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The Wild Lands

Review

The Wild Lands

In his second novel, Paul Greci moves from middle grade adventures to YA post-apocalyptic survival story. THE WILD LANDS is a fast-paced novel that will ensure readers are constantly on the edge of their seats.

The signs were there: Environmental collapse. Government strain. But no one anticipated the United States would actually abandon Alaska. Not until the last bus drives away, leaving the remaining people cut off to fend for themselves. Even though his mom wanted to leave, Travis and his family decided to stay. After a fire swept through the land, ravaging it, they chose to stay. But when the fires came back, destroying everything that remained, they are trapped.

Now, with food running out and the people they encounter becoming more and more dangerous, they decide it’s time to try and leave. The question remains: is it too late? With hundreds of miles between them and the hope of civilization, Travis and his sister have to face wild animals, desperate survivors and hazard across a land so dramatically changed from anything they’ve known before. They must decide not just what they believe in, but how far they’re willing to fight for those beliefs in their quest to simply survive.

"Greci does not minimize or shy away from depicting the gritty realism of this post-apocalyptic landscape. The plot is urgent, painting a vivid portrait of this nightmare setting...in a multi-dimensional experience."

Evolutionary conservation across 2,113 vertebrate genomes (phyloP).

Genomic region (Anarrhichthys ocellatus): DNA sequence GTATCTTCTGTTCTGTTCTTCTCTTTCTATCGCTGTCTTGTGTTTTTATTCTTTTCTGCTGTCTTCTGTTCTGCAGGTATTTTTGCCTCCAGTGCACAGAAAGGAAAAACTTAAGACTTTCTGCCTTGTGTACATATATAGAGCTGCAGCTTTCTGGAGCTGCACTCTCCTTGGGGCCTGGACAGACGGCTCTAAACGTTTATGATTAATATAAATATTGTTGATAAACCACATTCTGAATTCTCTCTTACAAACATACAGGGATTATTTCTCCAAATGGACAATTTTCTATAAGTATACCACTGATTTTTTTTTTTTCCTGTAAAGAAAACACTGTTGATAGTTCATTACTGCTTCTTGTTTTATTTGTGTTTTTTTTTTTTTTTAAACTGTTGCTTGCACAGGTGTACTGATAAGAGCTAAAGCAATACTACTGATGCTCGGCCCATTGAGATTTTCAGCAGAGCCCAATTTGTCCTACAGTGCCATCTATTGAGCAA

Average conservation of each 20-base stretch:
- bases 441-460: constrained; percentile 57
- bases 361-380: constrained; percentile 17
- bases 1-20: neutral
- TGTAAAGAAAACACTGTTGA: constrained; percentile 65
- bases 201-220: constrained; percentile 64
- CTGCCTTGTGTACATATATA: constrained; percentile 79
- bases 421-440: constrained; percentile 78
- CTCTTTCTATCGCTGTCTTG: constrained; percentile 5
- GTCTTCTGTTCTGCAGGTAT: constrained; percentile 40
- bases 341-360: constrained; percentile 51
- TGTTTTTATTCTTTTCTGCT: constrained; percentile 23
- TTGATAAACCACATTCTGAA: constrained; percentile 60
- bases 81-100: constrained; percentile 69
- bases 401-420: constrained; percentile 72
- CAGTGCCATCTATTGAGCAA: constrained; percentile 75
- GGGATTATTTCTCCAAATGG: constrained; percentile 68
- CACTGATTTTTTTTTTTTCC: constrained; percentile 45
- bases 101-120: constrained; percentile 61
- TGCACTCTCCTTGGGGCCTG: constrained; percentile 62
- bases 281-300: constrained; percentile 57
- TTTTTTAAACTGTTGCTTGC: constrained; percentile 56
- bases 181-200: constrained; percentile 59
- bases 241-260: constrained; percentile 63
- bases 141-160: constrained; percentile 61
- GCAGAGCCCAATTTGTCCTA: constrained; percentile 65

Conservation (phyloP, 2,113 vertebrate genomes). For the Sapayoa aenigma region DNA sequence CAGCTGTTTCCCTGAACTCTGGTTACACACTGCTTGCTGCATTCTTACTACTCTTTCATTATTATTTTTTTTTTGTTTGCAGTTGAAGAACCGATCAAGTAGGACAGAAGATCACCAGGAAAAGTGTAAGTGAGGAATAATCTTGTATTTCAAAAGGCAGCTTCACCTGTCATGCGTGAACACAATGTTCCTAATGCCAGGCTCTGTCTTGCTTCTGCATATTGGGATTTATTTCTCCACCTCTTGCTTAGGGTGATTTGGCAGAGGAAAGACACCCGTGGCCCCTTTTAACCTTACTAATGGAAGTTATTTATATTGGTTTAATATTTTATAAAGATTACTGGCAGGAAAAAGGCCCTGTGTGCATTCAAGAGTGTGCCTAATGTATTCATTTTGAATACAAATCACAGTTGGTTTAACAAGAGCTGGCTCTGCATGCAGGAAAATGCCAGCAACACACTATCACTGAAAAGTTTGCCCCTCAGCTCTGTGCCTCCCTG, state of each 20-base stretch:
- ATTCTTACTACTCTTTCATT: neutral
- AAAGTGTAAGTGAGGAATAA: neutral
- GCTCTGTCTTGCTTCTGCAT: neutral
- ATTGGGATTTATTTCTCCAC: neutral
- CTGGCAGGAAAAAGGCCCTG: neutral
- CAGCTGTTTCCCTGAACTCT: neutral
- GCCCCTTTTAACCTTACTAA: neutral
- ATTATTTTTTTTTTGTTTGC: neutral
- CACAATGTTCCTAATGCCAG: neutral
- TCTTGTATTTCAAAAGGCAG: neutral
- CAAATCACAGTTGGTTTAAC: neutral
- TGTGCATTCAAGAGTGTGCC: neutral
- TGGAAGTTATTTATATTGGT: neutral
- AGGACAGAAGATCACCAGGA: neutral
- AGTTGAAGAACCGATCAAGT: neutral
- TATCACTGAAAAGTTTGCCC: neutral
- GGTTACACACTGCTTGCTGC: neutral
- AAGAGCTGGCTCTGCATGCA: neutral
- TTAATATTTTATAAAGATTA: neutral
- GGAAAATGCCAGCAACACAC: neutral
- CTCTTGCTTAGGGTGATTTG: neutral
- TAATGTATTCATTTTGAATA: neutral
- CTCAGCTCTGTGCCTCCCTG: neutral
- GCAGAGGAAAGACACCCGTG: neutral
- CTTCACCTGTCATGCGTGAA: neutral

From the very beginning, I loved how real this book feels. We are immediately thrown into the story, relying on Travis’s memories to help us understand what happened. These glimpses into history --- both through Travis and the people he encounters --- give us a wide scope of context, helping us understand the horror in which we find Travis and his sister mired in. Relying on these flashbacks also sets the stage for plot twists to be discovered in shocking and unexpected ways, only adding to the urgency of the plot line.

While on the surface THE WILD LANDS may appear to be a novel targeting adolescent boys, the messaging is actually very empowering for girls. We get the narration through the eyes of Travis, but this is far from the hero trope it could be. In fact, the themes of teamwork, choice and free will are incredibly well done. Greci goes further, too, by bringing up outdated gender norms in very realistic ways and allowing us to see Travis confront them while ultimately reaching his own conclusions. This gives the novel an intriguing coming of age feel, because it isn’t just his own identity Travis is grappling with, but the broader scope of humanity.

THE WILD LANDS is an intense novel about survival. It’s perfect for fans of thrillers, dystopians and post-apocalyptic fiction. To be sure, this is a novel meant for a mature YA reader. The violence depicted isn’t graphic in detail, but Greci does not minimize or shy away from depicting the gritty realism of this post-apocalyptic landscape. The plot is urgent, painting a vivid portrait of this nightmare setting, bringing the danger Travis and his sister constantly face to life for the reader in a multi-dimensional experience. Combined with the subjects of forced marriage, many harrowing life-or-death scenarios, hunting and several scenes involving death, readers should be aware of the very difficult content. However, difficult content aside, the depth and scope of the topics addressed is woven fluidly into a believable plot, which allows for discussion of these very relevant topics to be brought up and examined in relatable ways.

By the end of the novel, our journey with Travis and Jess is tied up well enough to be satisfying, but to also offer a real possibility of future books. This is a story with characters that can easily be expanded and I would love to get a glimpse at the rest of the world. THE WILD LANDS is an intense and thrilling ride that will stay with me for a long time.

Reviewed by Jena Brown on January 29, 2019

The Wild Lands
by Paul Greci